I'd say it took me longer to really figure out how to drive than most people. After getting my drivers license, my first solo jaunt in a car (to drop off a video a mere 8 blocks from my house) led to me forgetting when I could turn left, getting beeped at, freaking out, turning into oncoming traffic, and then running over a bush on an island at a gas station to avoid hitting another car head-on. Hardly a success. Another time, on a post-college road trip to Graceland, I ignored the gas gauge while taking my turn driving. We wound up on back roads in the middle of Kentucky looking for someone who could help us either find a gas station or get extra gas. My friend Karen, who owned the car we drove, kept asking how I could forget about the gas gauge. I still don't have an answer for that question. I just did.
When I lived in Chicago, I never owned a car and was thrilled about it. I didn't need a car. I could walk or take transportation, or if absolutely necessary, get a cab with no problem. (I didn't like spending money on cabs unless I really needed to be somewhere.) I planned my routes so I could do everything I needed - shop for groceries mainly, but also take care of other necessary errands. Even when I was totally broke and jobless, I could still afford to take public transportation if I saved my change. My friends with cars always seemed to be in an endless war with the city - and the city was always winning. They needed to move their cars every 6 hours to avoid being towed. They would waste time circling around looking for places to park near the bars they frequented. They'd get tickets on a monthly basis. I never felt superior to friends who had cars - hell, they'd give me lifts places sometimes, and it was a fun treat - but I also knew I was just not cut out to be a car owner.
7 + years ago, Aa and I moved here to Seattle. And almost immediately, I got my first car. It actually belonged to Aa's grandparents - a red Geo Metro with about 19 miles on it. It was adorable, but it felt like driving a whiffle ball. I liked the car, but I hated all the obligation that came along with it. I sold that car because I found I hated car ownership. But a year later, I found myself so frustrated with Seattle's bus system, I bought another car - a 1991 Honda Accord. It was a good car, but I still hated everything that came along with ownership. It drove me nuts. Part of the problem was I couldn't let go of the anger I felt at Seattle. I'd moved to a city, goddammit. Why the hell did I need a car to get so many places? For the longest time, I thought of Seattle as an arrogant suburb rather than a city. To be honest, sometimes I still do.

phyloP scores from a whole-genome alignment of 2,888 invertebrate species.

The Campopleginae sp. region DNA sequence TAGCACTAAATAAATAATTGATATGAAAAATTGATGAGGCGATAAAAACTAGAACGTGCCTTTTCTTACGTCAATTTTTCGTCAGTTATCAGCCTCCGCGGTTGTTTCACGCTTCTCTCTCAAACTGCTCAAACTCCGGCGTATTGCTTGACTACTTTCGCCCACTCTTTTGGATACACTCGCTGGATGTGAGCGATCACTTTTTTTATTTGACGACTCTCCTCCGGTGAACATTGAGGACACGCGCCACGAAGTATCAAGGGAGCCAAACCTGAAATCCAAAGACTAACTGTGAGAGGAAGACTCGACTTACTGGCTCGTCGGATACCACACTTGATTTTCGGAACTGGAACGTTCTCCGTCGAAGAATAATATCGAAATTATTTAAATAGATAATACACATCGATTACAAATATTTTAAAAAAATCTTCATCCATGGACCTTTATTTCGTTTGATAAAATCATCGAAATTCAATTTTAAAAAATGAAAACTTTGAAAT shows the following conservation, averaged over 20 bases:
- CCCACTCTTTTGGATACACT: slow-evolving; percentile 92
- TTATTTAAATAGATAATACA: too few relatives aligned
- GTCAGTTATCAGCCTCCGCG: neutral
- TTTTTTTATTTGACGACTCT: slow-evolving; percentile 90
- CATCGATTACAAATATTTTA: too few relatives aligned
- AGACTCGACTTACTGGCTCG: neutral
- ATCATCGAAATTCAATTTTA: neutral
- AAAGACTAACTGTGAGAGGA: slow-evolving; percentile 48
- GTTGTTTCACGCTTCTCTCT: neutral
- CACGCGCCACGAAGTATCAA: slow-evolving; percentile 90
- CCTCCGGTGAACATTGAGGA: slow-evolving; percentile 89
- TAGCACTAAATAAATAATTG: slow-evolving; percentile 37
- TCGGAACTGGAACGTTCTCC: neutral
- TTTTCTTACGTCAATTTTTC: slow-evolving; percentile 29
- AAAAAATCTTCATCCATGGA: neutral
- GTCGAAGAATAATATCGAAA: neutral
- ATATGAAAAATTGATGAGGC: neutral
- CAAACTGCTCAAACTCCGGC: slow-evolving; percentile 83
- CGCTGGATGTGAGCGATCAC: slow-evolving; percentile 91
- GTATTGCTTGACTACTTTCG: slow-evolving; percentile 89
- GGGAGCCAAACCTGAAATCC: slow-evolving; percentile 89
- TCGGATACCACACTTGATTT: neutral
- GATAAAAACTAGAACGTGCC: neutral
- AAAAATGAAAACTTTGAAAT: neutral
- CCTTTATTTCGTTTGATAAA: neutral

But I digress. During the last 7ish years of my roller coaster relationship with cars, Aa happily drove around a little 1998 Volkswagen GTI. He bought it almost as soon as we got out here. He's done all kinds of things to the car that he says makes it "more responsive". As a passenger, I think he just made the car louder and bumpier. But the thing with the GTI is, it's a manual transmission. And, grandma that I am, I never learned to drive stick shift. Aa tried to teach me once. It didn't go well. So I've spent the last several years (! YEARS!!) simultaneously pledging to learn to drive stick and sort of putting it off. I like to think it's not entirely my fault. Most people will spend a Saturday afternoon in a parking lot with you and think you're ready to go. Uh, no. I am a student with special needs. This means that over the years I've had sporadic lessons, but was still terrified to take the GTI out on the street.
A couple of months ago, my friends Phyllis and Julian showed up on my doorstep. Phyllis had just gotten a car w/ a manual transmission. And Julian was committed to teaching me to drive stick that day. I was shocked. And freaked the fuck out. But I went with them and spent 3 hours in a parking lot. And then - glory of glories! - I drove Phyllis' car to the pet food store and home. It was THRILLING.
Since then, I have driven the GTI only very rarely. The car, in my mind, is still Aa's car. And he is into his car in a way most people I know are not into their cars. This is not to say he's like a meathead about it - he just likes his car and pays a lot of attention to it. So driving that car in a less-than-expert fashion kind of freaks my shit out.
Aa's on tour till early July. And this weekend, I found I had to drive the GTI. My palms were sweaty, I talked to myself a lot, and I killed the engine more than I care to admit. But by yesterday evening, I was able to go from a stop to first gear without killing the engine. I wasn't talking to myself as much. My palms were still sweating, but I was actually having fun.
I don't think I'll ever come to love driving. (Nor, honestly, will I ever forgive Seattle for forcing me to become more car-centric, but that's something else entirely) But this weekend, I leapt over some hurdle with driving and the GTI and a bunch of other stuff. It's exciting, and I'm really proud of myself. And I don't hate the act of driving nearly as much as I used to.